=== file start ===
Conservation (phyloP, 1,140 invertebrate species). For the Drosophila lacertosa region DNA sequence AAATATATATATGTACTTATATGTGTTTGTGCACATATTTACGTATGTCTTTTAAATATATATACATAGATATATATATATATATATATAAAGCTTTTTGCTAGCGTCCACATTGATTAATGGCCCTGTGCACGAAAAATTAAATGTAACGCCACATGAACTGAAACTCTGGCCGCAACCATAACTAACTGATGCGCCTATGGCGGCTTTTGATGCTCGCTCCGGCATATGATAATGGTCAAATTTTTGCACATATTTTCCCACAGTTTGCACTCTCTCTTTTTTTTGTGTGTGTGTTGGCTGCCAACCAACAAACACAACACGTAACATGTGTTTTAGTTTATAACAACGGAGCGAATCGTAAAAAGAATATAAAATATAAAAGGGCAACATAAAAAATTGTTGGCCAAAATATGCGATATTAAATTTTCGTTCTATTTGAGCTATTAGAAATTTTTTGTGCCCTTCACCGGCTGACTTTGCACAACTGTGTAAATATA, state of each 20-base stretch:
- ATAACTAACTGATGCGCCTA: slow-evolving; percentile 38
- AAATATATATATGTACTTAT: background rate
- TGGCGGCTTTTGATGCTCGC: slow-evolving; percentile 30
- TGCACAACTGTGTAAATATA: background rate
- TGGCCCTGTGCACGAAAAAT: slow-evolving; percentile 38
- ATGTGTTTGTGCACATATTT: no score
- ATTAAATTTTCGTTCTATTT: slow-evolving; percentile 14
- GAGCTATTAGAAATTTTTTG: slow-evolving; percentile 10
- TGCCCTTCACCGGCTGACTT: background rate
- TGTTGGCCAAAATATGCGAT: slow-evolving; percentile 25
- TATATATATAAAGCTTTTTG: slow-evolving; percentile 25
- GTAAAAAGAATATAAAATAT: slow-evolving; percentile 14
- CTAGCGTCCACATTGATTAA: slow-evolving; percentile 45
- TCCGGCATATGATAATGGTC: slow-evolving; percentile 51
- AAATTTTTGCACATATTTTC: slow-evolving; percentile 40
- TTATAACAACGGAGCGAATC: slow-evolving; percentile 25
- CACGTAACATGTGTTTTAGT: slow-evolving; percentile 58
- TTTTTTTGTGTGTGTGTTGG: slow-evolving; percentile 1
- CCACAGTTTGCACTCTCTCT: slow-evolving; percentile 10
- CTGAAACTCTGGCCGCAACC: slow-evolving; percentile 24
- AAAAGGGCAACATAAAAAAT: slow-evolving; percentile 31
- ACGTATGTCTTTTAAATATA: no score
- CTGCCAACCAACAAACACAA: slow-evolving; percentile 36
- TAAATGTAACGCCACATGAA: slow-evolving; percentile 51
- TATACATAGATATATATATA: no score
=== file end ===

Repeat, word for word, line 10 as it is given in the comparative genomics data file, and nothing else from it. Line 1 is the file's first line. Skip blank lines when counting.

- TGCCCTTCACCGGCTGACTT: background rate